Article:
OK, let me make this clear right off the bat.
Notwithstanding the title of this blog post, I don't believe my mother exists as an ethereal presence in my books -- even though she also was a huge book lover, so if she had a choice of an afterlife, this notion would have appealed to her.
My mother has been dead and gone since 1985. However, in a very real sense she does indeed live on in the back of my books. I'll explain.
Carolyn Lewis Hines
My mother was fond of writing notes in the back of books. After she died, most of her books were donated to the Three Rivers, California library. (She lived in Three Rivers for the last thirty years of her life, loving the view of the Sierra Nevada mountains from the large picture windows in our house.)
This is a photo of the back page from one of the few books of hers that I kept for myself, P.D. Ouspensky's "The Fourth Way." My mother didn't believe in God, but she was a spiritual seeker of sorts, at least in the sense of pursuing self-development.
She wrote the notes in pencil, a charming reflection of a simpler time. Her name and "1957" is written in the front of the book, so that must have been when she bought it.
For a long time I used small post-it notes to mark noteworthy pages in non-fiction books, after post-it notes were invented, naturally. I'd also use a pen to underline significant passages.
When highlighters came along, I switched to those and dumped the pen. It wasn't until I was in my forties, and maybe even older, that I started writing notes in the back of my books.
Strangely, it didn't dawn on me right away that this was something my mother had done. The idea just popped into my head one day to pen in a page number and the topic on that page that I viewed as particularly interesting.
If other pages discussed the same topic, I'd add in those page numbers also. Basically I was fashioning my own personal index as I made my way through a book.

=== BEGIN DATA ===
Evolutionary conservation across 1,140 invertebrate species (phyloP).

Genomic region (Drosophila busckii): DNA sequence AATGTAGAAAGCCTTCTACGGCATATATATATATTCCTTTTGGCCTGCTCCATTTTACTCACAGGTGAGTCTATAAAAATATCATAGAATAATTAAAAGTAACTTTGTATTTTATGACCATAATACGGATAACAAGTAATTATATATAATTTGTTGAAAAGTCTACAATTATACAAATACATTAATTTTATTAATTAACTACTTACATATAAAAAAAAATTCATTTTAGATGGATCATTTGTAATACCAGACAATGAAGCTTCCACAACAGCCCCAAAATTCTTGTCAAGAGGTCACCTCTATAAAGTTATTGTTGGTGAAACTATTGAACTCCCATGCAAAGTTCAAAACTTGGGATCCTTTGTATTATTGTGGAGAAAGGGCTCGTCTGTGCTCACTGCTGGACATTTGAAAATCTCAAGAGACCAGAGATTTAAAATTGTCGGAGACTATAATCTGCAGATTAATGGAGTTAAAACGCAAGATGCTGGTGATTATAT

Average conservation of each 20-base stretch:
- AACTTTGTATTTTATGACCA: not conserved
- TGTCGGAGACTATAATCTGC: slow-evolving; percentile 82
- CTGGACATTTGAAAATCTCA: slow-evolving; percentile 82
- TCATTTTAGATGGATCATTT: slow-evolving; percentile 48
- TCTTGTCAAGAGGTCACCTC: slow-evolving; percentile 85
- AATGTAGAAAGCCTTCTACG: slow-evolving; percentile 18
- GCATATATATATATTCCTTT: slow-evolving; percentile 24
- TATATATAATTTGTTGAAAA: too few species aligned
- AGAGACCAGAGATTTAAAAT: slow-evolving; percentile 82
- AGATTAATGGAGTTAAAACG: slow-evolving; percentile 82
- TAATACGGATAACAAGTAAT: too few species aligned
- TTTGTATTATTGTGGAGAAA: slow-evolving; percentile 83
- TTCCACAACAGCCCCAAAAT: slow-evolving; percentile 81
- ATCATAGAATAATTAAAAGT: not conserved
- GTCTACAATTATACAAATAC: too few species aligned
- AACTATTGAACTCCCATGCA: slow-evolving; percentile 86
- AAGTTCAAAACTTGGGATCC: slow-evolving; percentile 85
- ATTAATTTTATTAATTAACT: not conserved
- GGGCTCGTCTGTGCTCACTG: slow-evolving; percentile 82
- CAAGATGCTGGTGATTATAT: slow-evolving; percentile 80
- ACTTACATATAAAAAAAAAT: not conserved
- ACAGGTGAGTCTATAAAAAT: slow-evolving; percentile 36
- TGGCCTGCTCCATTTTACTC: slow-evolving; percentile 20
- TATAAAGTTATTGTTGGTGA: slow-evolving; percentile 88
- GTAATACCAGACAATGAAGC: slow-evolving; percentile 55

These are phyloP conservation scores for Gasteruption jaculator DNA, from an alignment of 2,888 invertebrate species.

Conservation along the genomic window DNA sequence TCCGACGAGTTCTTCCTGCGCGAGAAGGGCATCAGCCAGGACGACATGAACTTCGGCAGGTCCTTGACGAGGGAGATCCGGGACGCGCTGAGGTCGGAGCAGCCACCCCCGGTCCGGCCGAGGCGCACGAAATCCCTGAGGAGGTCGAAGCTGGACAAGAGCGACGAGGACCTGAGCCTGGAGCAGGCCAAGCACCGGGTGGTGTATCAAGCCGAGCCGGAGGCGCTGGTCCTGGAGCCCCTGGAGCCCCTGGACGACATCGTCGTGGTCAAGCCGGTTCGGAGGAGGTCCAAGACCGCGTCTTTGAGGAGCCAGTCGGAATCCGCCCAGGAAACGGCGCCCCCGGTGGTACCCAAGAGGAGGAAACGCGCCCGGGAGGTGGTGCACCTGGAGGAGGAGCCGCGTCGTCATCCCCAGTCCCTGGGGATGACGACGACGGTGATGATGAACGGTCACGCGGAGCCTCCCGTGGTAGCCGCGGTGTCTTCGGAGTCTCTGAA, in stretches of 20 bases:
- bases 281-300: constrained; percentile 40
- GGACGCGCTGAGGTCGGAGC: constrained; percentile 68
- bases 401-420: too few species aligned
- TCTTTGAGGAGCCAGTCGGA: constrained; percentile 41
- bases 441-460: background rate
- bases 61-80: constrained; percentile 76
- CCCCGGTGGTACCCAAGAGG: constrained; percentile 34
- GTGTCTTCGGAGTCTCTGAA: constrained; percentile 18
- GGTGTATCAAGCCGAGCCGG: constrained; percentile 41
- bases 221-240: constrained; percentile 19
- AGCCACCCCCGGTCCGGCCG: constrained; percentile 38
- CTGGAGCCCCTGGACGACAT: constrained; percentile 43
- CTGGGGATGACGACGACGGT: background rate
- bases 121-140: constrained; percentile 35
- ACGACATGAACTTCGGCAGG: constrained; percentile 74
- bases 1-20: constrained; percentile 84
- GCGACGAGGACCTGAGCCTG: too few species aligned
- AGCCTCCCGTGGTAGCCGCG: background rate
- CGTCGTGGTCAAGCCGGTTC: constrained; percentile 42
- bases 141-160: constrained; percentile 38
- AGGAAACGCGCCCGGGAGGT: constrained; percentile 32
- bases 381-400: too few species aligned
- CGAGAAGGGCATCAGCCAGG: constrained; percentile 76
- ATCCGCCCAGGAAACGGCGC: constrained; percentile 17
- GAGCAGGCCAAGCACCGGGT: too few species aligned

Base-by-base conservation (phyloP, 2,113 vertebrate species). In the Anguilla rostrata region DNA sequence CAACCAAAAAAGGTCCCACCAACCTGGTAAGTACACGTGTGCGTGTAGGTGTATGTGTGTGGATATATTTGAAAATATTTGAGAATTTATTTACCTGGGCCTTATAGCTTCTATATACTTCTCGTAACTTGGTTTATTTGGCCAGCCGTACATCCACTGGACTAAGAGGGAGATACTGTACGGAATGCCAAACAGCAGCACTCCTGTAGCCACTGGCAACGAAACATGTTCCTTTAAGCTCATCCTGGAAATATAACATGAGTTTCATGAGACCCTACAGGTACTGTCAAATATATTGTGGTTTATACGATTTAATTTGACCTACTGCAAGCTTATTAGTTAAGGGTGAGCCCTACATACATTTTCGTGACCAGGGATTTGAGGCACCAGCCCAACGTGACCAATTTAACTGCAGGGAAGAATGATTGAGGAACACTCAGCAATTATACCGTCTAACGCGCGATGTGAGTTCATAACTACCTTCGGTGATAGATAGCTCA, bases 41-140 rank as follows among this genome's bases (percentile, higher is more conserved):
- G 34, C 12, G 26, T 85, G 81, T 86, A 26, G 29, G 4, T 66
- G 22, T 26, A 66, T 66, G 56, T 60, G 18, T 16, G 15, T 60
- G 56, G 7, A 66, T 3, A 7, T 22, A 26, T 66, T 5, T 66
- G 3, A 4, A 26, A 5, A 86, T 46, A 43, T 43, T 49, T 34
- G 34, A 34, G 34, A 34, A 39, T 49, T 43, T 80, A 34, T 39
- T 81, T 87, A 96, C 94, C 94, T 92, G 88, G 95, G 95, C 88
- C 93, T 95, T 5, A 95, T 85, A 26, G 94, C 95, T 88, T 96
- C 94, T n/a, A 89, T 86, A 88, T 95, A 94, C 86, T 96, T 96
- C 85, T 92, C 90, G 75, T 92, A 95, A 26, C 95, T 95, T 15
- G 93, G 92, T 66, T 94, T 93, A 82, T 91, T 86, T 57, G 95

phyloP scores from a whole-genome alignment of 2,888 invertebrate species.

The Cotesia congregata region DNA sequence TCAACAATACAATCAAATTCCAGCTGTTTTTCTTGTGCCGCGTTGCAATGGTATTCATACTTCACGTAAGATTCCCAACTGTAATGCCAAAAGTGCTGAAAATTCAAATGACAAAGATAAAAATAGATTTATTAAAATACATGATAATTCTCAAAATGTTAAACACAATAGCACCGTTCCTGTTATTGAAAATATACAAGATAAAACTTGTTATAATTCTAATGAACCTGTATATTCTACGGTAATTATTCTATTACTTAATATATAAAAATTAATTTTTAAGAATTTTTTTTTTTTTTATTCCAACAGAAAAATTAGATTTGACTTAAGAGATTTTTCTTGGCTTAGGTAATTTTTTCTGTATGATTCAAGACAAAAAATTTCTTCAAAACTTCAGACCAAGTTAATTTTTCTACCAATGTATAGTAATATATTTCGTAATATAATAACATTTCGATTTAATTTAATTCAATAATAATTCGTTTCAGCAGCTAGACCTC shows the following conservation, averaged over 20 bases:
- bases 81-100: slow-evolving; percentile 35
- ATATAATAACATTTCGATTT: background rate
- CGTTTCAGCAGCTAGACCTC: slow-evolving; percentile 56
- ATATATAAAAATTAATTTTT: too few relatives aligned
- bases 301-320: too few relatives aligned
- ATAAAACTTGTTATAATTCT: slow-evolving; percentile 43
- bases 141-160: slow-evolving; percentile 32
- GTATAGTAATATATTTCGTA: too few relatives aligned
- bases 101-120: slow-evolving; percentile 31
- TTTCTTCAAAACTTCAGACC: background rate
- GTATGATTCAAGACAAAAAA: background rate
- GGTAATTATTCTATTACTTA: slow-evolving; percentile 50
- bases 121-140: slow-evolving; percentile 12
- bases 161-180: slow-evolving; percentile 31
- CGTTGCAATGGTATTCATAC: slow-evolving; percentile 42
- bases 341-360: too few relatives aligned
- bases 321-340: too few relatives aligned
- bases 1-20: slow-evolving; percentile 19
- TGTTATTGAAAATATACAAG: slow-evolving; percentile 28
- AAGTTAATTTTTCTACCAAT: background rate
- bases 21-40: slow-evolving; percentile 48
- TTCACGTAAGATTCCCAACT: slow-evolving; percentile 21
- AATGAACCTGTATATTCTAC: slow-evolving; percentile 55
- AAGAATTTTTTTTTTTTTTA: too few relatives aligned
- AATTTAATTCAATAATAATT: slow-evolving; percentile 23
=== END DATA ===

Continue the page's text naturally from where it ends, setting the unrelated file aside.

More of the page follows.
Here's an example from a book I've read several times, "Why Buddhism is True" by Robert Wright. (Great book, by the way.) I now use a highlighter to further emphasize back-of-the- book entries I've penned in, along with arrows, underlining, and circles.
What I'm getting at on this Mother's Day 2021 is how our parents live on within us even when we're not consciously thinking about them.
I don't feel like I need to think about my mother today -- though I am, right now -- because she is such an intimate part of me, there's never any real separation between us.
Carolyn Hines is one half of my genetic heritage. My father, the man she divorced when I was a young child, is the other half.
But since I grew up with my mother, not my jerk of a father who I only saw in person for one hour in my entire life, her influence on me extends beyond the 50% or so of personality traits that is generally viewed as being inherited, or genetically determined.
Of course, I didn't inherit a specific inclination to write notes in the back of books. We humans don't have a whole lot of instincts. Compared to other animals most of of our behavior is learned, culturally determined.
So the part of me that is my mother often isn't easy to identify. I don't knock on wood like she did so frequently. I've never stuttered like she did.
It's more like many of my natural tendencies are hers.
Love of reading. Intellectualism. Admiration of science. Compulsion to write. Political junkie (albeit on the opposite side of the conservative spectrum she favored).
There's something beautiful about realizing that even though my mother is no longer physically alive, she lives on as me in a very real sense. I don't share her specific thoughts and emotions, but to a large extent I share her personality and interests.
Same goes for my father, though to a lesser degree, since his contribution to my psyche is almost entirely genetic, not experiential.
I look back at that one hour I spent with him in a Boston hotel room and wonder how that time could have been spent much more intimately than by me thumbing through General Electric manuals. Regret rises up within me when I think, "I blew that one hour with my father."
However, when I see how I've naturally taken up my mother's habit of making notes in the back of books, I realize that there's countless other things I do and am that flow from my mother, and yes, father, in a way that is inseparable from my very being.
I am them. They are me. We are still together. There's no way we can ever be apart.